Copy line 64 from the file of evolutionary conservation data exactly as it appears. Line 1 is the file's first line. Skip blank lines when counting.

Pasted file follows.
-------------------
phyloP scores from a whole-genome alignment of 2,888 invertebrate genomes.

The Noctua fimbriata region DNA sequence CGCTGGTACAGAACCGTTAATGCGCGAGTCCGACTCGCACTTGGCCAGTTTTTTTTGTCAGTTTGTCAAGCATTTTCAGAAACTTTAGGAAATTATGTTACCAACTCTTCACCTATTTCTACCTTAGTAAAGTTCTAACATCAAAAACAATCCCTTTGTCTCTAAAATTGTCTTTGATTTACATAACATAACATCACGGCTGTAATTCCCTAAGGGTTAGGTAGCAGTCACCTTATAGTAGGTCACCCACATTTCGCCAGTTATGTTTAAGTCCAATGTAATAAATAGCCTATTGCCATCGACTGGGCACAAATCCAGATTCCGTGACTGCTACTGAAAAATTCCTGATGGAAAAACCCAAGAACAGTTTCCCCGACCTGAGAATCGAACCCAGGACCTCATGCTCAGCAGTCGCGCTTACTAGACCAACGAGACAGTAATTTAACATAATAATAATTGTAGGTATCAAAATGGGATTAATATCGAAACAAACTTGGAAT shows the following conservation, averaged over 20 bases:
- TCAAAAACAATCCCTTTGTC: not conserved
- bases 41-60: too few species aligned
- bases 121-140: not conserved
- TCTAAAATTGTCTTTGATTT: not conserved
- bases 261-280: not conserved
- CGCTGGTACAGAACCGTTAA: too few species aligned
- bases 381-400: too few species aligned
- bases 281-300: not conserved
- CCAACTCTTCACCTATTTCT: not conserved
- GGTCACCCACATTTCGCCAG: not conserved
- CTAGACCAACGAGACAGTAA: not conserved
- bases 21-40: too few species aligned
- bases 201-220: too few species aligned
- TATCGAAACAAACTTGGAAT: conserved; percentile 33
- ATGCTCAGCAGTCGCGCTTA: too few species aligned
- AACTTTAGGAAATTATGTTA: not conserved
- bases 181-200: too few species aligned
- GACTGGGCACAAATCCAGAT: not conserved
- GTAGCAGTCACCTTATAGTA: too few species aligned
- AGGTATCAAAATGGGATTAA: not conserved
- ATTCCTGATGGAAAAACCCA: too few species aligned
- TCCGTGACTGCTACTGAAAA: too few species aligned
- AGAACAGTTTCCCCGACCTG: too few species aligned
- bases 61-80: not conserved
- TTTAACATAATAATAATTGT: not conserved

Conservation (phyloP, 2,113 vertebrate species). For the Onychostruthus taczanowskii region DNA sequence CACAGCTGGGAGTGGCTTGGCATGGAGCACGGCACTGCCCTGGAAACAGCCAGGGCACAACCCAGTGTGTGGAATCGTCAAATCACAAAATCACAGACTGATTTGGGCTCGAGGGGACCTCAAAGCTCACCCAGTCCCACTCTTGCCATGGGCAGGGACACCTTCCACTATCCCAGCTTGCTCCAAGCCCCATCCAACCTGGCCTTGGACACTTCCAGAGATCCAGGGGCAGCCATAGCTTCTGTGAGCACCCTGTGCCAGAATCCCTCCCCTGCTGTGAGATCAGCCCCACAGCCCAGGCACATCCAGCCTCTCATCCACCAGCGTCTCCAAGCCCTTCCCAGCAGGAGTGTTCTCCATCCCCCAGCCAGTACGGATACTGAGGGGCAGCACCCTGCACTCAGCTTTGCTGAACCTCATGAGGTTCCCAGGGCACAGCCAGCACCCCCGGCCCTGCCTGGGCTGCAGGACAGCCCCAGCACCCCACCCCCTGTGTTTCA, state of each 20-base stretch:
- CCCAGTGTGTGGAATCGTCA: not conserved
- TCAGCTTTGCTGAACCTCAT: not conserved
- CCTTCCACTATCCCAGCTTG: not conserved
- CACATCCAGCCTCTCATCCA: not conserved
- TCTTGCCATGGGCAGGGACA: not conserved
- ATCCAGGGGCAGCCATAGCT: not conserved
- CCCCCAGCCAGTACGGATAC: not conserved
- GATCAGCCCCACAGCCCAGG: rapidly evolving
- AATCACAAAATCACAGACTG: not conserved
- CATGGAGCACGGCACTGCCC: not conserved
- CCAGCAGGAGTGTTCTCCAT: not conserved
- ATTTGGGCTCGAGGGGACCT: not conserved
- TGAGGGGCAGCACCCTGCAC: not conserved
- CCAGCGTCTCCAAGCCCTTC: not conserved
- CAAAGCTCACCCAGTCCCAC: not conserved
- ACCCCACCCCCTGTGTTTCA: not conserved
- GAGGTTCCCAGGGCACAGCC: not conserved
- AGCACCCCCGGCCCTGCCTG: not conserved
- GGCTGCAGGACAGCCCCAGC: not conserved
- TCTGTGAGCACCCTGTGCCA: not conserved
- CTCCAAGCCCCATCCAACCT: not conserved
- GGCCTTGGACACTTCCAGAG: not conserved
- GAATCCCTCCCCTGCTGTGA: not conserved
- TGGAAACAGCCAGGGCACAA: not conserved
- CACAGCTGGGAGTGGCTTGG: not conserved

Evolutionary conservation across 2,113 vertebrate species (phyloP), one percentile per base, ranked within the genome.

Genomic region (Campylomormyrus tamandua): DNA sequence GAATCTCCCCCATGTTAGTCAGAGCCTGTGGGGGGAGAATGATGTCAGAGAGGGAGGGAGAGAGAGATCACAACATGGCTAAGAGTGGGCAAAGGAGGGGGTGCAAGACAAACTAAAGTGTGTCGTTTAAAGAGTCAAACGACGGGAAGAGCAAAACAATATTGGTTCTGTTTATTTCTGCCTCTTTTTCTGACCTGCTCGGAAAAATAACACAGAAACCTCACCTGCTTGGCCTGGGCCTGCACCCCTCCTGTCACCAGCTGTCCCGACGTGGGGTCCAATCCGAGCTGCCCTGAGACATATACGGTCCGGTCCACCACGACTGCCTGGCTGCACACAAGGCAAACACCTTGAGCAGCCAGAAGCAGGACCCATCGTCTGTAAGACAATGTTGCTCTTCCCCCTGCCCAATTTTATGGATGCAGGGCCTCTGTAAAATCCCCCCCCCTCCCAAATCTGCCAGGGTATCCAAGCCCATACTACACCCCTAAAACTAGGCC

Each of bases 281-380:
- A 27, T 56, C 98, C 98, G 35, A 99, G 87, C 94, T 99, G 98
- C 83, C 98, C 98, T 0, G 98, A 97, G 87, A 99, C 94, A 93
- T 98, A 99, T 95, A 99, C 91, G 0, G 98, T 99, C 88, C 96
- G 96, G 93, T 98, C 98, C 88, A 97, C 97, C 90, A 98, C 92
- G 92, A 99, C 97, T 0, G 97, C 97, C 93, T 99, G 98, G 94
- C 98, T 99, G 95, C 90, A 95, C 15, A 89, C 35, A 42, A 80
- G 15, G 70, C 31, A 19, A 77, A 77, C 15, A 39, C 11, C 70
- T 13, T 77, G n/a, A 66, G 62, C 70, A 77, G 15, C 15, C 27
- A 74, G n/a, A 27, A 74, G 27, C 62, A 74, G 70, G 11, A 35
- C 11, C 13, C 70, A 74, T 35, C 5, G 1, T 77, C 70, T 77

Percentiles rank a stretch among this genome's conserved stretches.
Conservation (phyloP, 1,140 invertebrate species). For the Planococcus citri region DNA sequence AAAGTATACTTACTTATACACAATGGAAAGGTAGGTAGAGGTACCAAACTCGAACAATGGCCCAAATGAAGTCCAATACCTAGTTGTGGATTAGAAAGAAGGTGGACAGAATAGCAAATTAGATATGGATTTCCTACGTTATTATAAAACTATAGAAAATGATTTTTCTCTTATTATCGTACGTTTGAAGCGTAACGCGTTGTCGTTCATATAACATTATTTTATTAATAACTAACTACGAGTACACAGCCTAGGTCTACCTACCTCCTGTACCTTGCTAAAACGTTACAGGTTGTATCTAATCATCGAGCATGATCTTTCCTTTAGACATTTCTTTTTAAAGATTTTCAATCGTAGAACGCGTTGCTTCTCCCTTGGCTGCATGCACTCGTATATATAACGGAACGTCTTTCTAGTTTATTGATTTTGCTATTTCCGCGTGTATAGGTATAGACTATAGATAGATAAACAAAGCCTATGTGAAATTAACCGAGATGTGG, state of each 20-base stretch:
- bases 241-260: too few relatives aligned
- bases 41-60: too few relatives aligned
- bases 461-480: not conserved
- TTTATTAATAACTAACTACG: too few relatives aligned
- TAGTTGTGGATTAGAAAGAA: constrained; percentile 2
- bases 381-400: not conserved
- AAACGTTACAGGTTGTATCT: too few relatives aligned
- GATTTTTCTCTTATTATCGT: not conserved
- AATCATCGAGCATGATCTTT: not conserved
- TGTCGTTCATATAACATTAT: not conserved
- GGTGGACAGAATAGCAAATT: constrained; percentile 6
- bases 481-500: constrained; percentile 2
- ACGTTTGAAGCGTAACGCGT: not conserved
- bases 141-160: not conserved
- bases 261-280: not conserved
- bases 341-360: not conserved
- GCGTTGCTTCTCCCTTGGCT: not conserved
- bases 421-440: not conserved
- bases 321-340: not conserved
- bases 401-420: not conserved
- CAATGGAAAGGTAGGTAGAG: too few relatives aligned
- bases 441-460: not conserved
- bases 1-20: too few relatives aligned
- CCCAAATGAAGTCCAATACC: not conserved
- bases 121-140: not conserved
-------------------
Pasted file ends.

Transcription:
- T 13, T 77, G n/a, A 66, G 62, C 70, A 77, G 15, C 15, C 27